Last week, Colleen Mills and Bob Livonius both submitted posts to the Staffing Stream about MSPs in healthcare staffing. Mills is the founder of an association that built its membership as an advocate for a few small healthcare staffing companies seeking to stem the tsunami of MSP and VMS in healthcare. This tsunami is driven by healthcare organizations (customers) that want a better solution than what was traditionally offered by our industry.
If Mills’ message was that we need to improve the managed services model to make it more attractive for staffing companies, I’d say that’s a very good idea. But that’s not what I read. The post called for staffing companies to “take a stand” against the model that thousands of customers have chosen as their preferred business model. It seemed to me she was saying that staffing companies should join her organization and “take a stand” to tell customers how staffing companies will and will not do business with them.
Livonius responded to that, calling on healthcare staffing firms to become part of the process to make client service better, rather than rail against the MSP model.
Here’s my take.
Every successful business model depends on providing value to its customers. It is, always has been, and will continue to be about what the customer wants and very little about how we want to do business as staffing companies. In my opinion, unless we are retooling our businesses to be an MSP or VMS provider, and/or to be a more efficient and sought after subcontractor to an MSP or VMS provider, I’m afraid many of us could be out of the business in the next few years.
MSP and VMS models are the norm and not the exception. This is even becoming true in healthcare, as customers seek to keep pace with their own tsunami of reforms and changes. Some people say that healthcare staffing is different from commercial staffing. True in many ways, but not in the reasons why healthcare clients are embracing MSP.
Imagine being responsible for running a big hospital with up to 50 staffing companies submitting physician, nursing and allied professional candidates with varying degrees of quality and compliance – including some with very low quality. At the same time, you have 50 salespeople from these same companies calling your nursing and allied managers trying to get their candidates interviewed first. Meanwhile, you are constantly juggling contingent staff from multiple companies with your open shifts, so you routinely order more nurses than you need, which means you are constantly calling back companies to cancel. And then, you have to manage all the invoicing issues, varying rate structures and different orientation expectations. Little wonder healthcare clients are embracing a model that manages this chaos and creates more efficiency.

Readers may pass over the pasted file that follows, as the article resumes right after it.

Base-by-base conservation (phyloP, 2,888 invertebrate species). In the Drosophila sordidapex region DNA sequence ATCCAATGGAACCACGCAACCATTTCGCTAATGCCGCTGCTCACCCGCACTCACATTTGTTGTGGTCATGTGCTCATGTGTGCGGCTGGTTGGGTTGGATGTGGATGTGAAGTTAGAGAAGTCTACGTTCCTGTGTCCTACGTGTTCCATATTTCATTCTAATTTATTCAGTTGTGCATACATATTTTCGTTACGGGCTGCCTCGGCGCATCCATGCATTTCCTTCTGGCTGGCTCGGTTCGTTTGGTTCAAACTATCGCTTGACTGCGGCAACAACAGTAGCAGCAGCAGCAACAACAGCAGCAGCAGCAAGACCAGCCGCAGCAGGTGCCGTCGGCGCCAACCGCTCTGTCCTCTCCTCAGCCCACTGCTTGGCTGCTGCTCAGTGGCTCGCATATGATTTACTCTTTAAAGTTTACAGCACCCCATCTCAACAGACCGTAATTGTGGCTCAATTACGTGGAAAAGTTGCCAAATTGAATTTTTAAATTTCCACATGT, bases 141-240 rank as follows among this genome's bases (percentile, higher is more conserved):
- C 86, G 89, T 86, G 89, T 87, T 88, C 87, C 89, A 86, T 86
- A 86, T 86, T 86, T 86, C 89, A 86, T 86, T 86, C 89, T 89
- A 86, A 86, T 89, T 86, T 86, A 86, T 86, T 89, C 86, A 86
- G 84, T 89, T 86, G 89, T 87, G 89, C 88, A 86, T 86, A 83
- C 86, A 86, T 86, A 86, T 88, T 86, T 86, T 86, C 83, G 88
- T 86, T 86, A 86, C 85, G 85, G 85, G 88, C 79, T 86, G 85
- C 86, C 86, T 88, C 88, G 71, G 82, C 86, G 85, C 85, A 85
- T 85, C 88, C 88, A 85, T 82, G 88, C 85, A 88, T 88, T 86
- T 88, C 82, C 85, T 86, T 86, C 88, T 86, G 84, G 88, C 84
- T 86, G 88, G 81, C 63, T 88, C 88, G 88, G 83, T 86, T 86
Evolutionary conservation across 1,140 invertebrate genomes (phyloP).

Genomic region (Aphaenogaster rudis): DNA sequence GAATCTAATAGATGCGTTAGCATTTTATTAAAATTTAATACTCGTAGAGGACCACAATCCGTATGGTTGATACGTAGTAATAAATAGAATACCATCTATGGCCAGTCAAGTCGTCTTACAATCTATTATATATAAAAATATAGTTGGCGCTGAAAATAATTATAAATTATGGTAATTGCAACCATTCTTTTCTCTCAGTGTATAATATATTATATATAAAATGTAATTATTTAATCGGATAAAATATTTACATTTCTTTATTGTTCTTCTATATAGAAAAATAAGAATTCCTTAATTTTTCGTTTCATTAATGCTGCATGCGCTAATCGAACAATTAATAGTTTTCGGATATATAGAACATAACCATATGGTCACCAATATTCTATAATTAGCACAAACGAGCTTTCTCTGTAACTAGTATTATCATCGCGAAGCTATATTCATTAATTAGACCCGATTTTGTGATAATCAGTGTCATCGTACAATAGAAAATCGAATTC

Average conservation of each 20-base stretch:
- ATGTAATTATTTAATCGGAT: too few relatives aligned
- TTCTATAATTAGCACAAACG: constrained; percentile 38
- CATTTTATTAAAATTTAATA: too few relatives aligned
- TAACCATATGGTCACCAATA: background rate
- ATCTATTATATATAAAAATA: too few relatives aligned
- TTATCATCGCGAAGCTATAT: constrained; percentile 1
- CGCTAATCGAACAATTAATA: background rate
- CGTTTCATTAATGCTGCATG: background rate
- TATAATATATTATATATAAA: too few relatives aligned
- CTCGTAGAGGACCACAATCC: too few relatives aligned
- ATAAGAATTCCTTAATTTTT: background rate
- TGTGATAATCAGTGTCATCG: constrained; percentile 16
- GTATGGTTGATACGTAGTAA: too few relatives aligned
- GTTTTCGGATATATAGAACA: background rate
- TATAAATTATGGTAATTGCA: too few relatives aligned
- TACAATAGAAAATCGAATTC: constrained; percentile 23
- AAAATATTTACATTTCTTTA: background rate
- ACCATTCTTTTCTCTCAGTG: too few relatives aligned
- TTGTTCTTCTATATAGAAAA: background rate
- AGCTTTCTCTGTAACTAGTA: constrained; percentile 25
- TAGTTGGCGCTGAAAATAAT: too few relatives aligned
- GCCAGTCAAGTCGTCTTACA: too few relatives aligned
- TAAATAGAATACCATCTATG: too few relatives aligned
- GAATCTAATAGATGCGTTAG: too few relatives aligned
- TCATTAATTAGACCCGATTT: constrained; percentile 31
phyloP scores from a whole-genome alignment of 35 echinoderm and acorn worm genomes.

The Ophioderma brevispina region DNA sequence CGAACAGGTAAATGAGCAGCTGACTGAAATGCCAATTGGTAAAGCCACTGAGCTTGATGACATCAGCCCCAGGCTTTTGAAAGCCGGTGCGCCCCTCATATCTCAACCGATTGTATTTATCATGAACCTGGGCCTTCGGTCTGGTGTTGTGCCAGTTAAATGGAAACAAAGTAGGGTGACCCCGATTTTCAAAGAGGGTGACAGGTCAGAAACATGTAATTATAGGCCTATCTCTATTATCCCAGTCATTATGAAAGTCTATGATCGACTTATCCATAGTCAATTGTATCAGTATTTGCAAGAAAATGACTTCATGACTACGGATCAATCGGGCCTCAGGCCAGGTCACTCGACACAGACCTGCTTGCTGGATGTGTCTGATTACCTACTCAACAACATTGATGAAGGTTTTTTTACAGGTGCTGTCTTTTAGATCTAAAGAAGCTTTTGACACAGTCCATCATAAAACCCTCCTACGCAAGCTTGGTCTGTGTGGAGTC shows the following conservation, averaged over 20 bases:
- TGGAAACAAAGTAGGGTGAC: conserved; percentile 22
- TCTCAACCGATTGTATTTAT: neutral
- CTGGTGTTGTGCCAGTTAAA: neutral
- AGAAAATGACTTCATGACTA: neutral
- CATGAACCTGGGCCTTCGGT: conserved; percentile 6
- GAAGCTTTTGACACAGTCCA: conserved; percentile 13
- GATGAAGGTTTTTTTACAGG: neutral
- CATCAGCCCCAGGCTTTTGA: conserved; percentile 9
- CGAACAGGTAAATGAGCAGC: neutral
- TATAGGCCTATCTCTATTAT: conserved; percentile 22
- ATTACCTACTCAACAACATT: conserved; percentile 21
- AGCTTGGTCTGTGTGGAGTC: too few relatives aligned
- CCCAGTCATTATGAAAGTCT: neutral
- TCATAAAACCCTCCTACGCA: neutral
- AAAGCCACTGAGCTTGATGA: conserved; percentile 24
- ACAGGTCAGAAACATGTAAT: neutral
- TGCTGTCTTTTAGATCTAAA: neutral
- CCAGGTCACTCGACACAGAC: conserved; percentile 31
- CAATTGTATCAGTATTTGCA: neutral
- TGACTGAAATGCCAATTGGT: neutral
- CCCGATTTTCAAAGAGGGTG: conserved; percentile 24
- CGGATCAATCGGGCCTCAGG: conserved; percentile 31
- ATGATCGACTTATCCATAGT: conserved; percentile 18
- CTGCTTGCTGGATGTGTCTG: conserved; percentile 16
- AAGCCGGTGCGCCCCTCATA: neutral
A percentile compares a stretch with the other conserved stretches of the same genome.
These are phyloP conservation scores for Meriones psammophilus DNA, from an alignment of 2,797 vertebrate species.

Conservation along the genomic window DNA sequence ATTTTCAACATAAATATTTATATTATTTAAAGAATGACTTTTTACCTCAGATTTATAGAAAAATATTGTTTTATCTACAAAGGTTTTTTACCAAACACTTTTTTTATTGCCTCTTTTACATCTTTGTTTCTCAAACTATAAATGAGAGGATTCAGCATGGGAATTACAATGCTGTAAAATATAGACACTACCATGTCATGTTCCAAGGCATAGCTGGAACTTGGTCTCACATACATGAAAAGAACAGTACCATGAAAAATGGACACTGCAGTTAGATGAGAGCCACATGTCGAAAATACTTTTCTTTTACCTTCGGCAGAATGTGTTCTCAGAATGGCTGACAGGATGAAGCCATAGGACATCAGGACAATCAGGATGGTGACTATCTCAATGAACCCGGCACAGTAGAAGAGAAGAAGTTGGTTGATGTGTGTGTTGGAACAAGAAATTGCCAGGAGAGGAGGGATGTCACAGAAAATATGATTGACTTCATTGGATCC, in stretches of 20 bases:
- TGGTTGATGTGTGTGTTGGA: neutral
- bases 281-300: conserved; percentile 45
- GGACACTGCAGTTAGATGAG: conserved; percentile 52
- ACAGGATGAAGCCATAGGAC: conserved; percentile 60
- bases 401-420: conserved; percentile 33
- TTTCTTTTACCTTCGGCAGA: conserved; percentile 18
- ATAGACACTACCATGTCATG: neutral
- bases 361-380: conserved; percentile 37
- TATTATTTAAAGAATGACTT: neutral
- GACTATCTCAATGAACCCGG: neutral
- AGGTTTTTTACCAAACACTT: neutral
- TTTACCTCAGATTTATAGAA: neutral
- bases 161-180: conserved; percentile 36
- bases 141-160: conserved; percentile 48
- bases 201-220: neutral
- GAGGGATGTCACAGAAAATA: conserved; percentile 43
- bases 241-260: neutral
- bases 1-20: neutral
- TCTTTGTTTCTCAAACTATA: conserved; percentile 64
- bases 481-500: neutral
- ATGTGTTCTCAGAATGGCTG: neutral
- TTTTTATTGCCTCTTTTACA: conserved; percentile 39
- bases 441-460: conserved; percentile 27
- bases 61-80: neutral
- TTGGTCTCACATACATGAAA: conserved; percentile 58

I have had the privilege of selling MSP programs in healthcare for more than a decade. Currently, we have more than 600 companies in our programs and many of them call us to ask where the next MSP is being sold so they can sign up. These companies have figured out how to make more money as affiliate vendors by eliminating sales commissions, reducing DSO and filling incremental business for clients they would otherwise not have serviced. They are becoming incredibly talented “recruitment machines” that know how to get the best-qualified candidates faster than others.
I am pleased to be participating in the process with the American Staffing Association to develop best practices that address many of the concerns expressed by Mills. This is a collaborative effort between smaller local and regional staffing companies like the ones that Mills wants to join her organization and some of the largest providers of MSP and VMS in the staffing industry. We are excited to send ASA members a finished product that represent the combined recommendations and best practices based on the collaborative work of these members.
My advice to the smaller staffing companies being encouraged to join organizations to fight against VMS/MSP and the customers who choose these models is to carefully evaluate where you spend your association fees.